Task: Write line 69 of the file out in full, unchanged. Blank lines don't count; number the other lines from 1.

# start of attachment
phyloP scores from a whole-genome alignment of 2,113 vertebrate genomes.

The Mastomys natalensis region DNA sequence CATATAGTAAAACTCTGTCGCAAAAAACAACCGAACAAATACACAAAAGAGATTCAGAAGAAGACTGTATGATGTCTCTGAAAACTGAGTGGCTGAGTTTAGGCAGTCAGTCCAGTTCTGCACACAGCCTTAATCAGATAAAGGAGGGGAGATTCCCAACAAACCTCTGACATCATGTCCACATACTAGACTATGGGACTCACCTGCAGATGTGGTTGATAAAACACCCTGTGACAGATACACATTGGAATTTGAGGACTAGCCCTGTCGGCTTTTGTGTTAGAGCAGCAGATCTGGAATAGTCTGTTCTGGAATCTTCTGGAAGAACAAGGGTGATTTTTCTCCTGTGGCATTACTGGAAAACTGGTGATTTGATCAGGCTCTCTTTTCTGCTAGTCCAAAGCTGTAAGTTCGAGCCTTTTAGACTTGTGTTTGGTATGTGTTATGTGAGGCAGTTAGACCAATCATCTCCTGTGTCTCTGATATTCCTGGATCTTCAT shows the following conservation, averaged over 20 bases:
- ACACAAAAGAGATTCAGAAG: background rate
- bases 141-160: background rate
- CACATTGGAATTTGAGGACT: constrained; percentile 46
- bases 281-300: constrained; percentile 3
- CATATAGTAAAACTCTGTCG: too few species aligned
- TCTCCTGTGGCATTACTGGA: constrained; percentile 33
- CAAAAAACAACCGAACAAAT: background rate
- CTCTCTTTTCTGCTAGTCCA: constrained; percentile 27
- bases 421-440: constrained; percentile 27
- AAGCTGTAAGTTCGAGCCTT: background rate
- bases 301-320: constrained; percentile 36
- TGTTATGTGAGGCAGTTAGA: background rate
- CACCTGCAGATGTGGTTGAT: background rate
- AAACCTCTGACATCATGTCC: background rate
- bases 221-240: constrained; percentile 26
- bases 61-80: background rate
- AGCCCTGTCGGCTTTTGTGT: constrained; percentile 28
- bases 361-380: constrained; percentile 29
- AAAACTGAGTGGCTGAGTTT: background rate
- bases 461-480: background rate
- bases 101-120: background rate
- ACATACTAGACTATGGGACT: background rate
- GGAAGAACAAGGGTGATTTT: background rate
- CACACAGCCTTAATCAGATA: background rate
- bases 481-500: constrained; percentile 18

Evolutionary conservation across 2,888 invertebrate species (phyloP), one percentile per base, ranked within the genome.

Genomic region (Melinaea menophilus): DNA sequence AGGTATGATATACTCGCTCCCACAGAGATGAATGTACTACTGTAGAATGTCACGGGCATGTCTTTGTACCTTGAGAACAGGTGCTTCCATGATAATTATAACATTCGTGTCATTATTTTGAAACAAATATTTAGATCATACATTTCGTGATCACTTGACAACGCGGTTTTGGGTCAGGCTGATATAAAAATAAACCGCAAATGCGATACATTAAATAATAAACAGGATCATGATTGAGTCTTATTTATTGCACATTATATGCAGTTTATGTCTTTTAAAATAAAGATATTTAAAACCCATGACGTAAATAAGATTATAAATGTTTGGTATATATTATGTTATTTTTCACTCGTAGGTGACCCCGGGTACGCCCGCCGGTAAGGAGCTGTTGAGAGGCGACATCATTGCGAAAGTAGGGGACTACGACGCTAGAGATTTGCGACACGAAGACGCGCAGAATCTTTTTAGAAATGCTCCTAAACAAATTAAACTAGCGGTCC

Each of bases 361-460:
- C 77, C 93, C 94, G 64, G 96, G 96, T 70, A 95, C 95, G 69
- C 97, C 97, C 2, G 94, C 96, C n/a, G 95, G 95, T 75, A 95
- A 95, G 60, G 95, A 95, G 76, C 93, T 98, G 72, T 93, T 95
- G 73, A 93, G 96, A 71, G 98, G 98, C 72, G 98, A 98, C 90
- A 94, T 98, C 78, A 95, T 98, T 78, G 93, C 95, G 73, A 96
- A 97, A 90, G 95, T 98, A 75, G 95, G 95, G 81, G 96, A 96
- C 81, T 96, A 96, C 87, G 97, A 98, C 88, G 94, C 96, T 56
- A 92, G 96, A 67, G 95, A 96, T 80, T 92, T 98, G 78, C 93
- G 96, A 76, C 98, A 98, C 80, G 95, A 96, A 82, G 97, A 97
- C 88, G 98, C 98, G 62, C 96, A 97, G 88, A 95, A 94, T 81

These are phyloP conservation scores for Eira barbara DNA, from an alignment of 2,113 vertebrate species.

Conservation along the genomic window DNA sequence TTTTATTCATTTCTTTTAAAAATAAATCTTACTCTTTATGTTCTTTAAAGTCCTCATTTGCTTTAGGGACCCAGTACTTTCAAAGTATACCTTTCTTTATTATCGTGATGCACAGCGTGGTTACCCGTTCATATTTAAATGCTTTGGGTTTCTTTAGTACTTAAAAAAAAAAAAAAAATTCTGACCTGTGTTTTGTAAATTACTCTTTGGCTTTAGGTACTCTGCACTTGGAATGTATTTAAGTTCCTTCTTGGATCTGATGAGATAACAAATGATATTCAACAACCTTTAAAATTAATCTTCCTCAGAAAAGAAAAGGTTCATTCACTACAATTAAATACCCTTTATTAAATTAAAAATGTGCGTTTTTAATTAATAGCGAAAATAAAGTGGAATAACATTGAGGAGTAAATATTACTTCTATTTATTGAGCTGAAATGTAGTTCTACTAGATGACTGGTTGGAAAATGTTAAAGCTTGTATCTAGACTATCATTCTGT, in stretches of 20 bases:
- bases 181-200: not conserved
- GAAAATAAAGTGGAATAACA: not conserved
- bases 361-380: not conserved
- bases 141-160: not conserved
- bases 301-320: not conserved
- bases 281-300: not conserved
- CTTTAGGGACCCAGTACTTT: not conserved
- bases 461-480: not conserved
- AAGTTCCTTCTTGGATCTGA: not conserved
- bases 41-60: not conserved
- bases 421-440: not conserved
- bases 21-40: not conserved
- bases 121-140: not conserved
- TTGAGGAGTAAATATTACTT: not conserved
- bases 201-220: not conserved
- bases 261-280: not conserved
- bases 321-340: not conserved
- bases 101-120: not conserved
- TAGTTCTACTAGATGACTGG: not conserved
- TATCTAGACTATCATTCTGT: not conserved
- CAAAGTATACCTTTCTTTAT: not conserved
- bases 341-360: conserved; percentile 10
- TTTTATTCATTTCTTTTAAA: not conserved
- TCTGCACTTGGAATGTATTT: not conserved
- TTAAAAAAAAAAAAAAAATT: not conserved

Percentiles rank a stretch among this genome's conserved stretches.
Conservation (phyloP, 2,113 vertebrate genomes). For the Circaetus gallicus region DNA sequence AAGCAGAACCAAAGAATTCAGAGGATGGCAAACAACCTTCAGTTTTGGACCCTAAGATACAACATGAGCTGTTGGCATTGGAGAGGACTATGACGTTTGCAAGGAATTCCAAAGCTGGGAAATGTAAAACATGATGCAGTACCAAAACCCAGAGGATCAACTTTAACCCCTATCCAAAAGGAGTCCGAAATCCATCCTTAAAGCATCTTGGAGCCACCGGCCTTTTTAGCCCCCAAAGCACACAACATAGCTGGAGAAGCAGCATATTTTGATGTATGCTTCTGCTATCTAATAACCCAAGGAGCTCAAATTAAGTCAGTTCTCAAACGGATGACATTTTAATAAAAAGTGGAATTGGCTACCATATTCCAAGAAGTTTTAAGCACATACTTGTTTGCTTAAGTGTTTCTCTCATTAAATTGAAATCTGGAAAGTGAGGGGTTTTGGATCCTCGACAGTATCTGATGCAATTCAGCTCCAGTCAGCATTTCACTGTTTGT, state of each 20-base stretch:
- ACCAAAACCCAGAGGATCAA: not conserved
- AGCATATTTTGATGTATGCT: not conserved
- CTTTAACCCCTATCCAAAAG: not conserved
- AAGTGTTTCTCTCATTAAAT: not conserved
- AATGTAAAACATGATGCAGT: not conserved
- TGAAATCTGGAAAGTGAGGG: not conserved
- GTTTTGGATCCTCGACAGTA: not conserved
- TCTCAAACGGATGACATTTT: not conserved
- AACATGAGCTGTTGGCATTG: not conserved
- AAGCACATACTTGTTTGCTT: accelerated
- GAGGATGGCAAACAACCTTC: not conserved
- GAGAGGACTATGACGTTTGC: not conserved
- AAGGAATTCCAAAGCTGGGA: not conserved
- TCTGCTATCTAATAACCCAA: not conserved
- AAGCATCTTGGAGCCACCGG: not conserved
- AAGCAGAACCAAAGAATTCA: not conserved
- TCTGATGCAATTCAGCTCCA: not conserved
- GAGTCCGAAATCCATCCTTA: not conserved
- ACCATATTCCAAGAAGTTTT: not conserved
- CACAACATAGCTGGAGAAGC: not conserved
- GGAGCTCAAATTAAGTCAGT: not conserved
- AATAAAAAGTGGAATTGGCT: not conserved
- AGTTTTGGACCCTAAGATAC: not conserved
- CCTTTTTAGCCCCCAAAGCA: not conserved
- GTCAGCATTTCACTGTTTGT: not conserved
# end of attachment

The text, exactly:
Conservation (phyloP, 2,113 vertebrate genomes). For the Circaetus gallicus region DNA sequence AAGCAGAACCAAAGAATTCAGAGGATGGCAAACAACCTTCAGTTTTGGACCCTAAGATACAACATGAGCTGTTGGCATTGGAGAGGACTATGACGTTTGCAAGGAATTCCAAAGCTGGGAAATGTAAAACATGATGCAGTACCAAAACCCAGAGGATCAACTTTAACCCCTATCCAAAAGGAGTCCGAAATCCATCCTTAAAGCATCTTGGAGCCACCGGCCTTTTTAGCCCCCAAAGCACACAACATAGCTGGAGAAGCAGCATATTTTGATGTATGCTTCTGCTATCTAATAACCCAAGGAGCTCAAATTAAGTCAGTTCTCAAACGGATGACATTTTAATAAAAAGTGGAATTGGCTACCATATTCCAAGAAGTTTTAAGCACATACTTGTTTGCTTAAGTGTTTCTCTCATTAAATTGAAATCTGGAAAGTGAGGGGTTTTGGATCCTCGACAGTATCTGATGCAATTCAGCTCCAGTCAGCATTTCACTGTTTGT, state of each 20-base stretch: